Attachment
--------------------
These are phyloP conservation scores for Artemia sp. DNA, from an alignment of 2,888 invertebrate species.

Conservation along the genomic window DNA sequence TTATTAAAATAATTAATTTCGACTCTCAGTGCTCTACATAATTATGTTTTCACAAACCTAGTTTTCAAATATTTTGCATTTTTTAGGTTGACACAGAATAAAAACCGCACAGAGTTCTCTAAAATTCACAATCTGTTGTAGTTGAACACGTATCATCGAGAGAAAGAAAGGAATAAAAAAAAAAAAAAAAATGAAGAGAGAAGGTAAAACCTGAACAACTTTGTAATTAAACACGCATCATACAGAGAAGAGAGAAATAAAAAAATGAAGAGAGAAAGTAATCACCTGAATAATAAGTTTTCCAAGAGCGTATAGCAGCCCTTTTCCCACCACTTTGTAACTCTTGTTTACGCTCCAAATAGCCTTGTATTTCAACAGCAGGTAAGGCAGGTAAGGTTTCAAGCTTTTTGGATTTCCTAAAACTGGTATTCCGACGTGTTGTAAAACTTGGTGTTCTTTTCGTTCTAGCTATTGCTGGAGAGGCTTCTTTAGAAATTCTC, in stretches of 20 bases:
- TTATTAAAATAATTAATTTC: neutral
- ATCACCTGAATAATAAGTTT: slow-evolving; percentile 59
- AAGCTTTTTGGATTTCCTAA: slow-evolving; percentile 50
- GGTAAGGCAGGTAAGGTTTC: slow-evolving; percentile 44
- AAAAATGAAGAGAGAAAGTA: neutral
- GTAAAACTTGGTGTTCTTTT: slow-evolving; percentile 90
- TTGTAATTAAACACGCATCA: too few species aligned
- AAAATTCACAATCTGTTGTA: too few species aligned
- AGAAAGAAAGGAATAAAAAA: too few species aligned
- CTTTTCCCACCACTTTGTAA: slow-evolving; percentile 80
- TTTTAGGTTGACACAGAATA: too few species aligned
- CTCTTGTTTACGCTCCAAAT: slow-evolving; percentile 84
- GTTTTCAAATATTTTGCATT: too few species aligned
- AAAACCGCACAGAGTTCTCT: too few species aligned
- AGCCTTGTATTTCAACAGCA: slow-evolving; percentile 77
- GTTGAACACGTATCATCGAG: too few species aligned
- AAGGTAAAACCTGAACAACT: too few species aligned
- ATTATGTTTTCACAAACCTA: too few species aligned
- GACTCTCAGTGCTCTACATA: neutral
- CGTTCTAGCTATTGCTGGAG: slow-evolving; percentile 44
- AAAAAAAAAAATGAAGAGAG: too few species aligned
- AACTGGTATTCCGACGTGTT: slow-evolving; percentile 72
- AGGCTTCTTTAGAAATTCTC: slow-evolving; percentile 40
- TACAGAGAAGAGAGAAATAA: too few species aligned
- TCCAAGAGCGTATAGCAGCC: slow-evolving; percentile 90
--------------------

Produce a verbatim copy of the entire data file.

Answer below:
These are phyloP conservation scores for Artemia sp. DNA, from an alignment of 2,888 invertebrate species.

Conservation along the genomic window DNA sequence TTATTAAAATAATTAATTTCGACTCTCAGTGCTCTACATAATTATGTTTTCACAAACCTAGTTTTCAAATATTTTGCATTTTTTAGGTTGACACAGAATAAAAACCGCACAGAGTTCTCTAAAATTCACAATCTGTTGTAGTTGAACACGTATCATCGAGAGAAAGAAAGGAATAAAAAAAAAAAAAAAAATGAAGAGAGAAGGTAAAACCTGAACAACTTTGTAATTAAACACGCATCATACAGAGAAGAGAGAAATAAAAAAATGAAGAGAGAAAGTAATCACCTGAATAATAAGTTTTCCAAGAGCGTATAGCAGCCCTTTTCCCACCACTTTGTAACTCTTGTTTACGCTCCAAATAGCCTTGTATTTCAACAGCAGGTAAGGCAGGTAAGGTTTCAAGCTTTTTGGATTTCCTAAAACTGGTATTCCGACGTGTTGTAAAACTTGGTGTTCTTTTCGTTCTAGCTATTGCTGGAGAGGCTTCTTTAGAAATTCTC, in stretches of 20 bases:
- TTATTAAAATAATTAATTTC: neutral
- ATCACCTGAATAATAAGTTT: slow-evolving; percentile 59
- AAGCTTTTTGGATTTCCTAA: slow-evolving; percentile 50
- GGTAAGGCAGGTAAGGTTTC: slow-evolving; percentile 44
- AAAAATGAAGAGAGAAAGTA: neutral
- GTAAAACTTGGTGTTCTTTT: slow-evolving; percentile 90
- TTGTAATTAAACACGCATCA: too few species aligned
- AAAATTCACAATCTGTTGTA: too few species aligned
- AGAAAGAAAGGAATAAAAAA: too few species aligned
- CTTTTCCCACCACTTTGTAA: slow-evolving; percentile 80
- TTTTAGGTTGACACAGAATA: too few species aligned
- CTCTTGTTTACGCTCCAAAT: slow-evolving; percentile 84
- GTTTTCAAATATTTTGCATT: too few species aligned
- AAAACCGCACAGAGTTCTCT: too few species aligned
- AGCCTTGTATTTCAACAGCA: slow-evolving; percentile 77
- GTTGAACACGTATCATCGAG: too few species aligned
- AAGGTAAAACCTGAACAACT: too few species aligned
- ATTATGTTTTCACAAACCTA: too few species aligned
- GACTCTCAGTGCTCTACATA: neutral
- CGTTCTAGCTATTGCTGGAG: slow-evolving; percentile 44
- AAAAAAAAAAATGAAGAGAG: too few species aligned
- AACTGGTATTCCGACGTGTT: slow-evolving; percentile 72
- AGGCTTCTTTAGAAATTCTC: slow-evolving; percentile 40
- TACAGAGAAGAGAGAAATAA: too few species aligned
- TCCAAGAGCGTATAGCAGCC: slow-evolving; percentile 90